Q: "Where are your books on leather-working?"
Let me answer that customer question, but then, let's just take a moment to review recent developments in the bookstore where I work, and the business of bookselling and the wider culture, shall we?
Back up. How sweet is it that there are still people in the world who can confidently ask such a question with every expectation that there are books -- plural -- on leather-working AND that those books are in-print and on the shelves at a bookstore? It's touching, that conviction that needs will be met. It speaks to a faith in publishing, and capitalism, and the resources of independent bookstores that is frankly breath-taking in 2019.
Then there's the charming notion (?) that leather-work is still, as they say, "a thing." Is it? Not appropriate in a retail setting to compound the disappointment that awaits my interlocutor by answering her question with another and obvious question as to why on earth she is asking. Has Madame broken the strap on her Roman sandal? Does Madame miss the belt she made at scout camp? Looking for promotion at the tannery? Etsy?
Even if every option from The Beast That Eats Bookstores was actually on our shelves, the word "books" would now seem optimistic.
None of which one said. One instead made the all too common sympathetic-face and suggested that, alas, Madame might do better to direct her inquiry to the central library. Nobody is suggesting that there have not been books, surely hundreds of books, on the subject. Some may yet to be culled from the stacks. (Dewey decimal # 675, "Leather and Fur Working." I just looked it up online. Ah, the Information Age! We do live in truly remarkable times, do we not?)
Before I'm accused -- perhaps not unfairly -- of dyspepsia, let me just say, I sympathize. The expectation that a large bookstore should have books on almost any subject did once, within my lifetime, at least feel
true. It may not have been. In fact, I'm sure it never was, but it did seem so when I started in the business some thirty or more years ago. Indeed, I do remember selling books on leather-work. I can also remember selling books on egg-tempera painting techniques, shoe-making, the Civil Engineering Exam, and un-ironic instruction in blacksmithing, building a personal computer from scratch, bookkeeping, and record-collecting. I'm so old, I remember Signet Classic, the Thomas Bros. driving maps, mass-market paperbacks of 18th Century novels, anthologies of the year's best plays, children's books not "written" by celebrities and other television personalities, and biographies without pictures. I remember when all publishers weren't the wholly owned subsidiaries of Random House. Hell, I remember when there were bookstores that specialized in sailing, mysteries, engineering, car-repair, and gardening.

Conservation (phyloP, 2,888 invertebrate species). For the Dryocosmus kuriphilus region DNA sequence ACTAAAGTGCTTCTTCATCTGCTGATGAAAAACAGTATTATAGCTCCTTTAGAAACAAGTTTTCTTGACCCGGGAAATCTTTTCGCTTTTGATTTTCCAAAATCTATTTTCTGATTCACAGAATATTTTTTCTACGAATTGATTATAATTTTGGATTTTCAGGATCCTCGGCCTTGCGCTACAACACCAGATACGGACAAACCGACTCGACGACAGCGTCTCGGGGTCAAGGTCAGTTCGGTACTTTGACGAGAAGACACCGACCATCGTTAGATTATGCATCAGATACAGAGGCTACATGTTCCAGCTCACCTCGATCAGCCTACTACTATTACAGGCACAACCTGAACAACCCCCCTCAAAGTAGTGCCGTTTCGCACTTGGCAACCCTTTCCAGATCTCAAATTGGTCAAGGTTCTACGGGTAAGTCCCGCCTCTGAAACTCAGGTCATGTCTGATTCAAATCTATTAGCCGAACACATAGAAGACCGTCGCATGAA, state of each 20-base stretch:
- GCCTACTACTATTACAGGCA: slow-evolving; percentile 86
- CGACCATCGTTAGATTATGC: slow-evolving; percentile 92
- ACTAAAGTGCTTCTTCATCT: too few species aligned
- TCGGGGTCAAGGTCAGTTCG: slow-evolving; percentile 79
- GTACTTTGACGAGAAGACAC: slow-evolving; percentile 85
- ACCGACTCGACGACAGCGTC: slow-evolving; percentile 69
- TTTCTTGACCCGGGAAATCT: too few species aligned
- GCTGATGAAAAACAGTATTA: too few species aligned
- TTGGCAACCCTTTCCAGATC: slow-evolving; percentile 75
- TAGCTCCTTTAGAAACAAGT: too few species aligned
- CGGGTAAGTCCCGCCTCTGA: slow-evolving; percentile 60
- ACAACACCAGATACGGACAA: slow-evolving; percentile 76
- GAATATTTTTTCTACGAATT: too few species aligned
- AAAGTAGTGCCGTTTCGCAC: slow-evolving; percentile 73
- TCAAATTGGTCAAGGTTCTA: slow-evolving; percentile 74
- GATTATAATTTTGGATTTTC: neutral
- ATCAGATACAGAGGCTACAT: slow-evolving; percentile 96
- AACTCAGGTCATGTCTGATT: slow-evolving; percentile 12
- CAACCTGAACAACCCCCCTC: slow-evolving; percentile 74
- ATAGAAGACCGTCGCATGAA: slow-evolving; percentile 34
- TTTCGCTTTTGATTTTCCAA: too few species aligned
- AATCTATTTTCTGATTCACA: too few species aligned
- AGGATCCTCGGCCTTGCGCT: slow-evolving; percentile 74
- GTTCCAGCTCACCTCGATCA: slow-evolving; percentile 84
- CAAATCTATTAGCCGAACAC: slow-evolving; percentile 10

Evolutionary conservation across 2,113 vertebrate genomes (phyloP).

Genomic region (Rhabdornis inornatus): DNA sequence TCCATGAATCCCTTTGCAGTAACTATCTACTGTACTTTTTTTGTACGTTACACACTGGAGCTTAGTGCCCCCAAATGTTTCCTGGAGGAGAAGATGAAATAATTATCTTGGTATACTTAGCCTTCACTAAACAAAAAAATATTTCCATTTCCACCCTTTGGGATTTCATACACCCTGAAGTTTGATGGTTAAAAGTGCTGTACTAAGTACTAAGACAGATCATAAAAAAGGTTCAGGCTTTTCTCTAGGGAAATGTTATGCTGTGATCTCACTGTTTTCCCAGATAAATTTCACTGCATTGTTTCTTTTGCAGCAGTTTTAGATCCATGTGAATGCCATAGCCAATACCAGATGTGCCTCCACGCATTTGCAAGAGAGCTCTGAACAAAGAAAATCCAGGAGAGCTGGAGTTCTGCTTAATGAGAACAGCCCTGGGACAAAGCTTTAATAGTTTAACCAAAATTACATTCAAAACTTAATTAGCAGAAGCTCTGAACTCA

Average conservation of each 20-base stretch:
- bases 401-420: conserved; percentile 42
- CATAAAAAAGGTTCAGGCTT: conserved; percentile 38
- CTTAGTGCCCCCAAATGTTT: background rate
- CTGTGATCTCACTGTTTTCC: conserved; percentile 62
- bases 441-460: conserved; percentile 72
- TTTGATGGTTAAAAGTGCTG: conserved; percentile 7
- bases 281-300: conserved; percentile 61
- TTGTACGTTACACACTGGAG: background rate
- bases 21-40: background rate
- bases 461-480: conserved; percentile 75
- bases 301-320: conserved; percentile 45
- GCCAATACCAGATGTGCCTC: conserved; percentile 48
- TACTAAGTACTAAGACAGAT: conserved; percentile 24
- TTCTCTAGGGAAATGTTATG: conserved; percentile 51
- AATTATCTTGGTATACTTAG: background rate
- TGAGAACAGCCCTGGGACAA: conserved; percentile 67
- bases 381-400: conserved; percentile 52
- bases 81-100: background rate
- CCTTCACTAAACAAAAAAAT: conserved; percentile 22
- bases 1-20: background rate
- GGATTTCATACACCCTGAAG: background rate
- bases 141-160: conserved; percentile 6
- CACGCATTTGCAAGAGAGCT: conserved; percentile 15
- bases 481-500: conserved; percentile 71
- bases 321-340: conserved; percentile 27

Set aside for the moment out-of-print or unavailable books about which I may myself care: like a standard edition of Yeats' poems, the novels of Jorge Amado, or Tobias Smollett, or The Essays of Elia
. Where are the nonfiction books for which we still get asked every day? Where now are the tabs for the Building Code? Where is woodworking? Fence-building? Mexican history? What's become of photography instruction? Opera scores?
The short answer is "check online." The short answer is also, "good luck," "I'm so sorry," and "excellent question!"
Again, the books our customers remember were not all lost in a fire. What was may still be, elsewhere, for now. (And there are all those helpful Youtube videos!)
Q: Does anyone really mourn the US Master Tax Guide
? (A: Yes.)
The attachment of readers to established forms is a subject for better minds than mine. Yes, we want the calendar we've always bought, the Moleskin notebook we bought last year, another book with a sixteen year old heroine who saves the world. I mean, I just bought a new translation of the second Three Musketeers book. Who am I to judge your devotion to books about standard-gauge railways?
And, yes, a bookstore can probably order you your calendar, or the third book in the series you love. (Though if you make me look up your favorite Moleskin -- lined, with the not blue cover -- We cannot be friends.)